Freelancing certainly has its benefits, but it can result in a few complications come tax time. The Internal Revenue Service considers freelancers to be self-employed, so if you earn income as a freelancer you must file your taxes as a business owner. While you can take additional deductions if you are self-employed, you'll also face additional taxes in the form of the self-employment tax. Here are things to consider as a freelancer when filing your taxes.
The article below is accurate for your 2017 taxes, the one that you file this year by the April 2018 deadline, including a few retroactive changes due to the passing of tax reform. Some tax information below will change next year for your 2018 taxes, but won’t impact you this year. Learn more about tax reform here.
Your first step as a freelancer is to gather and report all sources of your income. If you're like many freelancers, you have many sources of income.
Keeping track of all your income can be more difficult than if you were a traditional employee, in which case you'd get a single W-2 form for reporting purposes. As a freelancer, you're likely to get numerous 1099-MISC forms, one from each of your clients.
When you're self-employed, you are your own boss—which is great news until tax time. In addition to regular income tax, freelancers are responsible for paying the self-employment tax of 15.3%.
- This tax represents the Social Security and Medicare taxes that ordinary employees have taken out of their paychecks automatically.
However, the amount also includes the employer portion of those taxes, since as a freelancer you are considered both an employee and an employer.
The ultimate goal when you file your taxes is to reduce your liability to the lowest allowable amount. As a freelancer, you'll likely have more business expenses than a typical employee, and you can take a number of tax deductions not commonly allowed as a regular employee. However, you're only allowed to take deductions ordinary and necessary for the operation of your business.
Typical deduction categories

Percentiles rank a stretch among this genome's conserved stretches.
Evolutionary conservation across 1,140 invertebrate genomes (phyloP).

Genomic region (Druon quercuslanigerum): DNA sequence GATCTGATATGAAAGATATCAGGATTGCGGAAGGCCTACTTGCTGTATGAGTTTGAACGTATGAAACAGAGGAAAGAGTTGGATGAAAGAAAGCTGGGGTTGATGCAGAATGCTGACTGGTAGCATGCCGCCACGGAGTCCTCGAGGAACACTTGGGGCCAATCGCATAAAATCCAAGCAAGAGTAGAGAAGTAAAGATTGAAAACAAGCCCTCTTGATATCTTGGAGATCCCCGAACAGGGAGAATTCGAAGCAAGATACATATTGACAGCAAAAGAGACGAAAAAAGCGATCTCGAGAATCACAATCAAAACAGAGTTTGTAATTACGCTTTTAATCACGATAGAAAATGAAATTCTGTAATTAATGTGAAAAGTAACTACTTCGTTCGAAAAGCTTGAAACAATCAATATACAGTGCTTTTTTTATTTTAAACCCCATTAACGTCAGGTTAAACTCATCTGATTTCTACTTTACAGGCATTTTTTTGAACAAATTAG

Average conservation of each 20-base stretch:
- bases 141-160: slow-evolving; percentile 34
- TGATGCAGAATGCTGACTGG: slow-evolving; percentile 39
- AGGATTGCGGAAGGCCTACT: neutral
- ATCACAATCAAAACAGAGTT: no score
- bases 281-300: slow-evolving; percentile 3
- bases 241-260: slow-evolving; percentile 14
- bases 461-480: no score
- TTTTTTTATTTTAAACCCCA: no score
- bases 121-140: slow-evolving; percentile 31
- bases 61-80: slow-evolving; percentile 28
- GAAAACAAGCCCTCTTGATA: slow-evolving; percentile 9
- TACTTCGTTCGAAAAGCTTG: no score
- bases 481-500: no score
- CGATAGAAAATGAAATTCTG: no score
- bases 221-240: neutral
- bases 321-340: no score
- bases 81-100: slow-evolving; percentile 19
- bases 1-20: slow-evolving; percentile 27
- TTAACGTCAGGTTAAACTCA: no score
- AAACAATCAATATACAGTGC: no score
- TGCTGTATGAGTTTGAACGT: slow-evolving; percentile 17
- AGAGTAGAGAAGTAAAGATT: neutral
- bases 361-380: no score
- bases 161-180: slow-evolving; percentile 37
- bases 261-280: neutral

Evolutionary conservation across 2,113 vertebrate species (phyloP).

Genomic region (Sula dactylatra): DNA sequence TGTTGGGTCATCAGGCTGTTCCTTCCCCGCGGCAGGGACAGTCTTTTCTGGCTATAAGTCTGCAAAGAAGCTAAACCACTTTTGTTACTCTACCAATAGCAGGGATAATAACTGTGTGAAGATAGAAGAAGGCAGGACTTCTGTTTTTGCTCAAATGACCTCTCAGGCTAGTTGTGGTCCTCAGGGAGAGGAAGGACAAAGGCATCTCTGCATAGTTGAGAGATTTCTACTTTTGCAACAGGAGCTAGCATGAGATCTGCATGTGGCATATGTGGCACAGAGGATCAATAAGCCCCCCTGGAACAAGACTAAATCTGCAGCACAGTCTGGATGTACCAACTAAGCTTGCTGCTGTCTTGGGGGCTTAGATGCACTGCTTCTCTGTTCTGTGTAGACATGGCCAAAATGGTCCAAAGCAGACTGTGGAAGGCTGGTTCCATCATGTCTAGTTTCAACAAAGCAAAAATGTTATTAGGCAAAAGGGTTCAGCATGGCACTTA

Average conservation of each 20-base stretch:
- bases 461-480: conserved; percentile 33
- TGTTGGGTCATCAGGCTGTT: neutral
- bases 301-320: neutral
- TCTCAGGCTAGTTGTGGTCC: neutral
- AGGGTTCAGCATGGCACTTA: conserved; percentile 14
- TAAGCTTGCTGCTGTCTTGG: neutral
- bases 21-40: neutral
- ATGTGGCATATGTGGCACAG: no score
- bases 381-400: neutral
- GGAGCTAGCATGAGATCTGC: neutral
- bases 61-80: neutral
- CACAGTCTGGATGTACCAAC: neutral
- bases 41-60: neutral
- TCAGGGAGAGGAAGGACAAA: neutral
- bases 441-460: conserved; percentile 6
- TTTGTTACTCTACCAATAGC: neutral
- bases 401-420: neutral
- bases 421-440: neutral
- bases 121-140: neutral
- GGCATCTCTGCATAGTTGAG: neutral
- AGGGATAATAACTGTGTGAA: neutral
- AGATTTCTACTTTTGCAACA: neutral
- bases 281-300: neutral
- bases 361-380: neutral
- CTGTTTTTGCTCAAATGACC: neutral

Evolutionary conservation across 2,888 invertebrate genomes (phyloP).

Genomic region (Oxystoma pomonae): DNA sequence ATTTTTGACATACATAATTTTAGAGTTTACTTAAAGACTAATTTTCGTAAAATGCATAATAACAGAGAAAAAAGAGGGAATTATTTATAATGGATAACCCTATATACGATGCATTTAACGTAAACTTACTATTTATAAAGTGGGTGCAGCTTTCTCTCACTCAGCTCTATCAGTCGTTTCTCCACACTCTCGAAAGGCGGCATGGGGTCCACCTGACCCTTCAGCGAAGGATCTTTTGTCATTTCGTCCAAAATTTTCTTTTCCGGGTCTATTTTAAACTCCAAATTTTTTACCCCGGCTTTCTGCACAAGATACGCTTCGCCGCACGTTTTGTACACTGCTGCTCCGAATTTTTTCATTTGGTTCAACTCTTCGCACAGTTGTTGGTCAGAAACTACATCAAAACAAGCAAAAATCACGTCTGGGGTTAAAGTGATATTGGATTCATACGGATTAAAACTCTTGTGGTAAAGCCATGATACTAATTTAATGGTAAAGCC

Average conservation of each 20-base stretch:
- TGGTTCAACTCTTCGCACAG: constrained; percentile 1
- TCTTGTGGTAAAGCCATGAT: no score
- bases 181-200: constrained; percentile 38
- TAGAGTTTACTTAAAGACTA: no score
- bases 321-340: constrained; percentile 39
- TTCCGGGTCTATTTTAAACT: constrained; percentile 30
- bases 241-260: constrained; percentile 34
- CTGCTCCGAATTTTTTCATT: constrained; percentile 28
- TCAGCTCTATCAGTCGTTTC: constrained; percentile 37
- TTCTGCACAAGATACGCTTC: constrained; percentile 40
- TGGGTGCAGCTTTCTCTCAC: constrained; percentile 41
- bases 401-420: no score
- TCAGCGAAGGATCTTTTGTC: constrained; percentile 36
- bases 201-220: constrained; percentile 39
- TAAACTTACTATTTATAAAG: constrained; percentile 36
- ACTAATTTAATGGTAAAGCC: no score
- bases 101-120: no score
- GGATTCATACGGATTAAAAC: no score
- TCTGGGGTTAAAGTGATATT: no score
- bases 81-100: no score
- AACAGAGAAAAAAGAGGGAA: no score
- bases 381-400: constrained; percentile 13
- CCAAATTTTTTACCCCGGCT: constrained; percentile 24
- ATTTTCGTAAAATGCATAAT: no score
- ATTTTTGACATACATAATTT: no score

As a general rule of thumb, freelancers can write off expenses for:
- business-related food
- office expenses
- required equipment or materials
The IRS guideline for freelancer tax deductions is that expenses must be ordinary and necessary.
- If you would have an item even if you weren't running your freelance business, it likely would not qualify for a deduction.
Since most freelancers work from home, the home office deduction can apply. The IRS allows you to write off everything from rent to utilities for portions of your home that you use as an office.
The catch is that your office space must be exclusively used for your self-employment work; you can't "borrow" your kid's room from 9 to 5 and consider that space your home office.
Travel, entertainment, and meals
Travel, entertainment and meals are some of the trickier tax deductions as a freelancer.
- You're allowed to deduct the costs of traveling to a job—with the exception being commuting to an office—and entertainment and meals with clients are also deductible, at a 50% rate.
However, you'll have to provide concrete evidence that those expenses are necessary for the development of your business. You can't simply write off your vacation costs as "business expenses."
Education and certifications
If you're a learning buff and your interests overlap with your profession, your educational costs may be tax deductible.
- If you take classes to get certifications in your field or to enhance your business knowledge, you can typically write off those costs.
- The same is true for any licensing, registration or certification costs you bear.
As with all freelance expenses, these deductions must directly relate to your business.
- For example, you can't write off a class on gardening skills if you're a computer programmer nor can you write off education that trains you for a new career.
Equipment and supplies
One of the downsides of being a freelancer is that you don't have an employer to buy you equipment and supplies, like a computer or a printer. However, if you need those items to perform your job, they're usually allowed as a deductible expense. Similarly, any other items or materials you need for your business can qualify for a deduction.
To avoid problems with the IRS, keep your business and personal expenses separate. For example, you might run into a gray area if you deduct your cell phone or Internet service while using them only partly for work.
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